Madam Otiko Afisah Djaba, Minister for Gender, Children and Social Protection, as part of her advocacy to end child marriages in Ghana, recently toured various parts of the Northern Region where the problem is more prominent and declared a ‘Zero tolerance of Child Marriage’, which is hampering girl child education in these areas.
She said because child marriage often ended a girl’s opportunity to continue her education, it resulted in the persistent cycle of poverty, as child brides were denied economic opportunities that helped lifted them out of this deficiency, and they faced increased risk of violence throughout their lives due to their vulnerability.
In her interaction with the Northern Regional House of Chiefs, to garner enough support from the traditional authorities to minimize the situation, she said there was the need for a multifaceted approach to tackle the situation. She further urged the chiefs and the clergy to support government’s quest to end the widespread child marriage cases in the Region.
‘Government is doing its part by creating legislations. We expect our chiefs and religious leaders to complement government’s efforts by exposing the perpetrators of child marriage so as to safeguard the health and development of our young girls,’ she said.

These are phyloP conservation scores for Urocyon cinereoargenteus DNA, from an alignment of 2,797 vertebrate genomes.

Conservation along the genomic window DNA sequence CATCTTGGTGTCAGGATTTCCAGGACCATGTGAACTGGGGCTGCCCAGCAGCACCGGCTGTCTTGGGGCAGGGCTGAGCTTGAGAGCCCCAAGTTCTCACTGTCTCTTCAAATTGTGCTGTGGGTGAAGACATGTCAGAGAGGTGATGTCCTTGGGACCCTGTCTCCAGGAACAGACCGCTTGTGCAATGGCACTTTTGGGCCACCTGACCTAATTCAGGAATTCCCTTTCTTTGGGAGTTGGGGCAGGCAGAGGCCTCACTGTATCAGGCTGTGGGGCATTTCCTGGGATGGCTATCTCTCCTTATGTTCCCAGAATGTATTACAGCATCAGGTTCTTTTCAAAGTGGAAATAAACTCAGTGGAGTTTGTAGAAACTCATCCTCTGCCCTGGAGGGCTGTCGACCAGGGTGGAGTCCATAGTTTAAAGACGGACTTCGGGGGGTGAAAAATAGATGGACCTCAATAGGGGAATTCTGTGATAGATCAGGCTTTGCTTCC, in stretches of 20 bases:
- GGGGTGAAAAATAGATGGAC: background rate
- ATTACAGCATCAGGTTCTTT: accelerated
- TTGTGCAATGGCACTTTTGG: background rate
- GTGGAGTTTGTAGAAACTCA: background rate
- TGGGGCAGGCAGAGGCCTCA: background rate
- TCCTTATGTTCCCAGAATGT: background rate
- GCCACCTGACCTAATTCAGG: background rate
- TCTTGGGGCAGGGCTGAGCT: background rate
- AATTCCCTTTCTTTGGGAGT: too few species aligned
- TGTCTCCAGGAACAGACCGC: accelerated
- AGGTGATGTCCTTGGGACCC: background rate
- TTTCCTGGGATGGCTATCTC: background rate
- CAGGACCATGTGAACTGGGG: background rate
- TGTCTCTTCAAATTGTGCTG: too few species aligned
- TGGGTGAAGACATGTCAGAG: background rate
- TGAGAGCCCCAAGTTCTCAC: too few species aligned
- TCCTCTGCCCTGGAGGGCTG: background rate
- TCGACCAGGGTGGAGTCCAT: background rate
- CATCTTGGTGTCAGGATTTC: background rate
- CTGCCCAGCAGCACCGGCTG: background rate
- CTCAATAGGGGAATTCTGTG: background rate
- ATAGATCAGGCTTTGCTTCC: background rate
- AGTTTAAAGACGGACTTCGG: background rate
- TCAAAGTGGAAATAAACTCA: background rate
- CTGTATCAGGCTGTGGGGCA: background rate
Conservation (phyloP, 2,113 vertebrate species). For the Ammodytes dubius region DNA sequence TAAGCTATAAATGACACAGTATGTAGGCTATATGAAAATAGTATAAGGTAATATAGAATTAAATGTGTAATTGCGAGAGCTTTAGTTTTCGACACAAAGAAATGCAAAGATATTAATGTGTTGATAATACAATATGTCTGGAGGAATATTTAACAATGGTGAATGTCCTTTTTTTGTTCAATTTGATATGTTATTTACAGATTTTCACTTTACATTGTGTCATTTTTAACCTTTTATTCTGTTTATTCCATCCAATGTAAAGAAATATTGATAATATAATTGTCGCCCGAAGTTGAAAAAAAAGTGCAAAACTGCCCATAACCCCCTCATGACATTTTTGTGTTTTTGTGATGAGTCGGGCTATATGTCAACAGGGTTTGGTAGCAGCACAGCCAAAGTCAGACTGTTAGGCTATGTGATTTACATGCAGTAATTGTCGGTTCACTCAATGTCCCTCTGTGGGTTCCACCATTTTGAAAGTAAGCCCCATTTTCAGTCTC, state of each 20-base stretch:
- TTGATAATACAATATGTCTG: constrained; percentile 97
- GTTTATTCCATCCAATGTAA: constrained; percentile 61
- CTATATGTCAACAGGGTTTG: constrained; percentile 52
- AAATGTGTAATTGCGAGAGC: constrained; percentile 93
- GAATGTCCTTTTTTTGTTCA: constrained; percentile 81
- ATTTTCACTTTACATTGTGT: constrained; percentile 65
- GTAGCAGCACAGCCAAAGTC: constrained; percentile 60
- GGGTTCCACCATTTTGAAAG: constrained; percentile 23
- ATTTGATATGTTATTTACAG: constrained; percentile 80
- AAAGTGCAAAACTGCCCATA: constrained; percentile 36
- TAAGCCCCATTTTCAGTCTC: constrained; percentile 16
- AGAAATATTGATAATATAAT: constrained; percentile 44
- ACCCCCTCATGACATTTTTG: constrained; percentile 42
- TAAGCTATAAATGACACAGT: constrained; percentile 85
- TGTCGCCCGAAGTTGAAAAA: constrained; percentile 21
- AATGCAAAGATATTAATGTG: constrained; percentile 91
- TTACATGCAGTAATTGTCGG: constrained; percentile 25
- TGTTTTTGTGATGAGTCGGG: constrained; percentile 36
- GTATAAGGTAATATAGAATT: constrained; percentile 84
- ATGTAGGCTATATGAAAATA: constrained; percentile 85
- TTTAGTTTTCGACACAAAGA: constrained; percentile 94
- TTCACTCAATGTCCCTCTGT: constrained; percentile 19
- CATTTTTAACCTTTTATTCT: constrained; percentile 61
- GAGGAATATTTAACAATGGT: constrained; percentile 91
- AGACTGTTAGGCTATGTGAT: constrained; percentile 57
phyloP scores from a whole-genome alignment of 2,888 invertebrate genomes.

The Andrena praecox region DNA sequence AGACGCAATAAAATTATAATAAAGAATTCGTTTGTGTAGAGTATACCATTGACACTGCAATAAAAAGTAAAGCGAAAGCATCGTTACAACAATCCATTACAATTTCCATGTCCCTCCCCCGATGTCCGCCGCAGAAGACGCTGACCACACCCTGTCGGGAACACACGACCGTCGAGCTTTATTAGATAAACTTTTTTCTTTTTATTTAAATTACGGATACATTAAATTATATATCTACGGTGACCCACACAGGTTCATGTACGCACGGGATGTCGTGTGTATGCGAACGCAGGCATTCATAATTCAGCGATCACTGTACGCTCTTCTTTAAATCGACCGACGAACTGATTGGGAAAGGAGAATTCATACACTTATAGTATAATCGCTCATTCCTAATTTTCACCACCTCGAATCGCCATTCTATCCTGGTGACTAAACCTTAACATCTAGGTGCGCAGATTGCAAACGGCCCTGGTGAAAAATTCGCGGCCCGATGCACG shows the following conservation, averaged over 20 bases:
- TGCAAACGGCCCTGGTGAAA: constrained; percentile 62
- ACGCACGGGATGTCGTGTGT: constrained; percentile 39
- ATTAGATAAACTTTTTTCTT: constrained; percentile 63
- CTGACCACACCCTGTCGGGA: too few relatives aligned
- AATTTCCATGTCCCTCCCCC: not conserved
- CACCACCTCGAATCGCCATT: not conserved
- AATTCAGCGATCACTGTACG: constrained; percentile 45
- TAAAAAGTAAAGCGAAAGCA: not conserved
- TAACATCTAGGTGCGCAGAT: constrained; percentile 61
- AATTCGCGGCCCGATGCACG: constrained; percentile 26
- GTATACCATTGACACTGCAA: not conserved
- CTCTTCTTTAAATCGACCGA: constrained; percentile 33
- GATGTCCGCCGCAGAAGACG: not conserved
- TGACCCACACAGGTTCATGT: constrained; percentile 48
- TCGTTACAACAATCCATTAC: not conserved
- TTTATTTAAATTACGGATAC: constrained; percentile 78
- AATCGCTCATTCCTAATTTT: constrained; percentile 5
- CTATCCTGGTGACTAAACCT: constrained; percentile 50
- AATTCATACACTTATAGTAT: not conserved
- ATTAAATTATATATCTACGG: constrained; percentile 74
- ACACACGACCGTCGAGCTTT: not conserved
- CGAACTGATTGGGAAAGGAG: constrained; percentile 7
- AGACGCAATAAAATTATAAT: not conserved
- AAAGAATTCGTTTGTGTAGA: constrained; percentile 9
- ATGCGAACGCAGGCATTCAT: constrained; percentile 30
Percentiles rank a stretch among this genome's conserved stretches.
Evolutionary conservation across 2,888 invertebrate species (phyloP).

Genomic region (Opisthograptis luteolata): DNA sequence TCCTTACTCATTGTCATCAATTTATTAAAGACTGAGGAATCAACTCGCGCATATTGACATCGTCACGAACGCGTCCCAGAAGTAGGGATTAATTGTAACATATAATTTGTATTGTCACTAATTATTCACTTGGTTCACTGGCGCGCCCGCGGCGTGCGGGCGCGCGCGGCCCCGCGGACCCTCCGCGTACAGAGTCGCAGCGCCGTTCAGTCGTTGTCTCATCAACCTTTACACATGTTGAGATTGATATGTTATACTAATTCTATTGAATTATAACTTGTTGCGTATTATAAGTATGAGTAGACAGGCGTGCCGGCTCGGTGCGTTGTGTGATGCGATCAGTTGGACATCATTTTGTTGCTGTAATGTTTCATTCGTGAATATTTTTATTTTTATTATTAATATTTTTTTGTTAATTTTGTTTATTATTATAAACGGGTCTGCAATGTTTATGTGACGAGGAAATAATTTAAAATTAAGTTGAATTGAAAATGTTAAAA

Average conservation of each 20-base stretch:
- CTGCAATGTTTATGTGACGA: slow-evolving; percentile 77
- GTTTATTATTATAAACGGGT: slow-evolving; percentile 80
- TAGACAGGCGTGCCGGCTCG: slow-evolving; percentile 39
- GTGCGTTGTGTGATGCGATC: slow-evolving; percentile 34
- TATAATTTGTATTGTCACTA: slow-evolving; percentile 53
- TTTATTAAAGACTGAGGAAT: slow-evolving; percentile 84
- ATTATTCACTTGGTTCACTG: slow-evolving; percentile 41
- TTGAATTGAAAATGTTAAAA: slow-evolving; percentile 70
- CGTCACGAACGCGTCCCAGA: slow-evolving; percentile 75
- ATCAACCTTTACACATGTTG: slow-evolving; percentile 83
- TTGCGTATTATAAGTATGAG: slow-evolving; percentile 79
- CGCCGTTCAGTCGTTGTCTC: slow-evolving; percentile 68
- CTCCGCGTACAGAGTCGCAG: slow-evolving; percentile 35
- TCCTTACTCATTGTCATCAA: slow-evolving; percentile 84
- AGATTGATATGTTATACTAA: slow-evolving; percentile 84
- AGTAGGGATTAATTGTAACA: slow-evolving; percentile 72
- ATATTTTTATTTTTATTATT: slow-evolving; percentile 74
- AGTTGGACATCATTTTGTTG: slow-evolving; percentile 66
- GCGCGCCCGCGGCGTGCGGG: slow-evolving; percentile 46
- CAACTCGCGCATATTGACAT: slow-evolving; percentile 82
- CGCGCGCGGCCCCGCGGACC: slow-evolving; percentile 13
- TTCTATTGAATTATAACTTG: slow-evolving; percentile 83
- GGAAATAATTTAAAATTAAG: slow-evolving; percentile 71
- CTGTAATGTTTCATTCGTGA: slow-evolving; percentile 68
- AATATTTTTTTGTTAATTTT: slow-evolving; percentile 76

According to her, the Ghana National Household Registry was to establish a single national household register, which will capture the data of all beneficiaries of social protection programmes. She called for strengthened collaborations between the Metropolitan, Municipal and District Assembles (MMDAs), saying ‘I need the full cooperation and support of all MMDAs in your Region to enable my Ministry carryout this programme successfully. In every district, we expect the assemblies to provide our staff with office space for the period that they will be working in the districts to gather data and information.’
The Chief of Tamale, Naa Dakpema Dawuni Alhassan lauded the Minister’s campaign and urged government to strictly enforce laws on child marriage. ‘Child marriage is a new thing in Dagbon and people who indulge in the practice should be made to face the law’.
The UNFPA’s theory of change for Ghana suggests that for girls to fully enjoy their childhood free from the risk of marriage, they are to experience ‘healthier, safer and more empowered life transitions while in control of their own destiny, including making choices and decisions about their education, sexuality, relationship formation or marriage and childbearing’.
It suggests that there must be an acceleration of action to address child marriage in Ghana by enhancing investments in and support for married and unmarried girls alike, making visible the corresponding benefits of this assistance; engaging key actors including young people as agents of change in catalyzing shifts towards positive gender norms; increasing political support, resources, policies and frameworks promoting positive change, and improving data and evidence base.
To end child marriage also requires the engagement of the media as significant partners in shaping societal perception and social norms through the transmission of certain messages. The media’s increased advocacy on the factors fuelling the practice, the subsequent challenges and the benefits of ending the practice is very important, and must be encouraged.
Christabel Addo || GNA